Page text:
Pension Timing: I figured this whole process would take 24-36 months from April 2017 a la pension friendly FOF deploying and calling pension capital as early as May 2019 and late as May 2021. I was also a first-time fund manager, a female, and with a thick American accent. I moved to Europe ready to GRIND not to be Emily in Paris.
Investment Period: Since the fund started investing into VC funds in early 2018; with a three year investing window listed in the funds terms, this also meant any pension or LP delays could be met with one small extension with a small group LPs if needed. Short term this would be low on collecting income or management fees— long term useful to the fund’s integrity. At every fork in the road of this process I always opted for higher quality than quick or useless KPIs. In this way CCMFI is still within its original planned investment window until June 2021 assuming no extensions.
Investments: Since commitments and capital calls are different timing altogether and each fund on its own schedule, the math between the GP and early adopters was tight so we figured out a way to keep certain VC slots or for no charge let cofunds or investors fill when appropriate. In advance I knew that patching fast-paced FOMO VC funds with incredibly slow turtle-power Pensions would be a challenge, so I came up with varying scenarios and would Side Letter or make different timelines for various VC funds. Shuffling time with venture capital funds was not too hard since often I was the lead or anchor and some emerging funds still had to finish raising their funds which can take a normal 1-2 years BUT the 2017/2018 vintage so lit even pulling in long standing favors there’s only so much time I would be able to buy on either side so the hard part would be filtering through hundreds of venture funds to find ones which could fit all of CCMFIs criteria and expediting and prioritizing them as fast as possible. Our Fund Strategy is online here over 1,600 people have found it so thats good.
Investment Diligence: The hotter the funds I got into, the hotter my fund and there’s only so much FOMO pensions will eat they are not the normal LP who can be quickly coerced into a bowl of “fund is totally closing this week.” However I could do my best. See also Managing Venture Capital Relationships. We established hundreds of pages of documentation for our IVG group (VC investment review) sharing it all with Dutch pensions along the way. Everything from risk analysis to common foundation questions. I’ll email anyone a copy of our 2019 IVG group framework which is used by several of our co LPs if you send me a note. I can run the whole thing on one VC fund in a less than an hour if I do it myself, otherwise if followed it could take an junior analyst a few days / week to use to screen a VC fund.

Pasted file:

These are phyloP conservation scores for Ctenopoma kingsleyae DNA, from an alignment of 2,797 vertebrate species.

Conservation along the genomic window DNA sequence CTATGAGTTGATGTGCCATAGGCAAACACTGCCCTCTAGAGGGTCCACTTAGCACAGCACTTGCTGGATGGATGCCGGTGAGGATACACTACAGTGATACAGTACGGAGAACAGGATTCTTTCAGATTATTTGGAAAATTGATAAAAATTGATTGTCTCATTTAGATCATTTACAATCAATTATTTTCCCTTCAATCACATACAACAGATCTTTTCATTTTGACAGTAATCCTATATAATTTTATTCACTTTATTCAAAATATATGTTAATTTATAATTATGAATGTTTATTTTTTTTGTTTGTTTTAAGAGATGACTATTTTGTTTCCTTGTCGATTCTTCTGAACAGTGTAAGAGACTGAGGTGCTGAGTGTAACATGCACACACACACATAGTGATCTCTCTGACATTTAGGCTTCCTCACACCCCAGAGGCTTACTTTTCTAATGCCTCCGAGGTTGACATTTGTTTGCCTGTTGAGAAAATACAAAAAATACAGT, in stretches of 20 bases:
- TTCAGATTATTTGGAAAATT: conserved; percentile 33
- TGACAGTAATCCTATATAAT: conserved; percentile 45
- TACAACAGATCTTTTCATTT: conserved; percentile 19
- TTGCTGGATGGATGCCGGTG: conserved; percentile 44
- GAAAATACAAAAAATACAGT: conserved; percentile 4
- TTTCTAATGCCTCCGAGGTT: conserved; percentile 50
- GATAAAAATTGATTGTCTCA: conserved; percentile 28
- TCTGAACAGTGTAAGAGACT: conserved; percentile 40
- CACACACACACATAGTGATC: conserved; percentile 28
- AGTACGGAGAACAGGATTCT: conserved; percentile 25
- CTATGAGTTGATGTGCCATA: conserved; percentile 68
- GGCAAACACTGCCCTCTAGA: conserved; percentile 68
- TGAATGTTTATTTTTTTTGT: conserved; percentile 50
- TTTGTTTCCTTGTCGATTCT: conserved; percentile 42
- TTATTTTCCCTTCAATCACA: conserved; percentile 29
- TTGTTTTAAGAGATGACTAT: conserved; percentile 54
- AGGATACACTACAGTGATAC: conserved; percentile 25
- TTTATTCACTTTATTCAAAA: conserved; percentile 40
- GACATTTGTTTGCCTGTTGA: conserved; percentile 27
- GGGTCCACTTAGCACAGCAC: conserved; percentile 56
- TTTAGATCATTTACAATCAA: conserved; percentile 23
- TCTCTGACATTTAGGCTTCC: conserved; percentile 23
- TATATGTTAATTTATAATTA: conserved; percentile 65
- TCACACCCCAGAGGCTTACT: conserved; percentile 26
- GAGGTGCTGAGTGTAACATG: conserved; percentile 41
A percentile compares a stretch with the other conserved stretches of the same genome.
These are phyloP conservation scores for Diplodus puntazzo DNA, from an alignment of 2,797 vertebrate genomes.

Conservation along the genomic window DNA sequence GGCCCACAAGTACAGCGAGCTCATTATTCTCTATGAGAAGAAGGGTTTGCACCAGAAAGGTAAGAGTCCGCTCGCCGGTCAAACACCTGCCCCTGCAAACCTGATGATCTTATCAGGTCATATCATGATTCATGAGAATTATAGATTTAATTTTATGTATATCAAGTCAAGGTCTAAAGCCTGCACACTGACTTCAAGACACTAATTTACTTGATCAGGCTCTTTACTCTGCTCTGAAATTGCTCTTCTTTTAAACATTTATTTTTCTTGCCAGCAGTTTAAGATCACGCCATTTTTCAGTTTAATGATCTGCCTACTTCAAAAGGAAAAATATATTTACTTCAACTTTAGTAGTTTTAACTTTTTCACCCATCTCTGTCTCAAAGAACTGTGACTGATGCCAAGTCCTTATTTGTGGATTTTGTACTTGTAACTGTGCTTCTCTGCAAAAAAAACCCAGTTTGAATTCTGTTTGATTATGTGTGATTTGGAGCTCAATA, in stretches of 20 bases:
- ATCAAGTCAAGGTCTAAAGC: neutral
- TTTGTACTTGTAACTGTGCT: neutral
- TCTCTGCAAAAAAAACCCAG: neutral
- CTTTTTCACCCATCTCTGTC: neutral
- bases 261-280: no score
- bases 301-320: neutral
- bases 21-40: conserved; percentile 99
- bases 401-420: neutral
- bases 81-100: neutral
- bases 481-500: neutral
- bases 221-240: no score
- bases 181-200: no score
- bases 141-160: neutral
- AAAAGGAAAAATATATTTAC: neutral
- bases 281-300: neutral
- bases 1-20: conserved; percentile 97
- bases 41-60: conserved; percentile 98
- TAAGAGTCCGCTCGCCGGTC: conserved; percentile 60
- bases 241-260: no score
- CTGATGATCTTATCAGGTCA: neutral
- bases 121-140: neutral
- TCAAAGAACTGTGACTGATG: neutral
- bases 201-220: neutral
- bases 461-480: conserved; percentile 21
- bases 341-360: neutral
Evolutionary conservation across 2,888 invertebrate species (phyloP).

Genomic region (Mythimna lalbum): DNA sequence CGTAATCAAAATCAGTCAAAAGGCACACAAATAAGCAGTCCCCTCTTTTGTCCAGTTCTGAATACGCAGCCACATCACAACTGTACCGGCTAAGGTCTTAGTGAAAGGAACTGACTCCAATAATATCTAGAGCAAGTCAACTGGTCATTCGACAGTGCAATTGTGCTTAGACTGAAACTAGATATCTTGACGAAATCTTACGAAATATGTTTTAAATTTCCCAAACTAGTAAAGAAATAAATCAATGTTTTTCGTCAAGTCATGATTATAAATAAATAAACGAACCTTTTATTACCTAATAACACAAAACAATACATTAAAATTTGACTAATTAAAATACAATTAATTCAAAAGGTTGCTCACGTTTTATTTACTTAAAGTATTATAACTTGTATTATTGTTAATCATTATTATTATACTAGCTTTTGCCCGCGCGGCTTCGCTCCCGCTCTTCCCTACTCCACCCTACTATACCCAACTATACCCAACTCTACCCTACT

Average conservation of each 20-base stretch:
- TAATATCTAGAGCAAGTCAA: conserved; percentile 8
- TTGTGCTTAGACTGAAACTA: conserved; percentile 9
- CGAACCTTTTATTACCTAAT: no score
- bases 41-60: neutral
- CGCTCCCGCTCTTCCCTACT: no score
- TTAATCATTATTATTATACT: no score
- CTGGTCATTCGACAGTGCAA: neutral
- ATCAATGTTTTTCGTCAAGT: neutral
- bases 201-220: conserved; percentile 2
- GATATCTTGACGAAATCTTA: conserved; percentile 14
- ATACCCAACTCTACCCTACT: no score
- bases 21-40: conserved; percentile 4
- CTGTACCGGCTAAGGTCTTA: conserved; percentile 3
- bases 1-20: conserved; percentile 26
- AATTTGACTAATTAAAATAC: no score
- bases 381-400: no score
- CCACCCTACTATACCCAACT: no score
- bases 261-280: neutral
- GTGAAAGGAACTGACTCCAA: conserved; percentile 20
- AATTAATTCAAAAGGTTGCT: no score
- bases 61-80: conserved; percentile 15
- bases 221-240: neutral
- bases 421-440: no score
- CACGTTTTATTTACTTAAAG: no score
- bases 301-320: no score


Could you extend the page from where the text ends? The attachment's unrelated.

CCMFI INVESTMENT GROUP
CCMFI Investment Group policies and diligence procedures (on VC Funds) - 36 pages
Want a copy of our 2019 IVG Documentation? Send me an email
Low operating costs: Since pensions would be involved cost was always a factor. After review of legal, admin, operating costs I estimated that setting up a $200MM FOF would be about the same setup cost as a $1BN fund. CCMs budget for the fund setup estimated around $300,000 and the budget for the management company set arbitrarily to $700,000 (per year, and with no salary for myself). While LPs share Fund costs we knew early on the management company would take a few years to be profitable, which is normal for any new business. A new management company was in its earliest days and a new fund needed to be made for it. Since the whole idea of CCM is easy access for pensions, we also wanted to make sure costs were as low as possible and processes streamlined.
From the data I have, I know that we built CCMFI for about the same costs as if a $100MM fund was setup and less in fees if managed in-house my someone. See also Managing Venture Capital In-House for other costs. Often CCMFI would / prefers to commit earlier to a VC to save on fees, any fees saved passed directly to pensions. CCMFI Fund costs are the far RIGHT column below:
OUR INVESTOR REQUIREMENTS
Building a fund that gives preference to pensions is no easy feat. Armed with a general manifesto for venture capital investing and penchant for pensions (see also, The People’s Money) there were additional considerations about who could be an LP and how many which all had to be planned out in ADVANCE to the fund’s various documents and rules being made like LPA.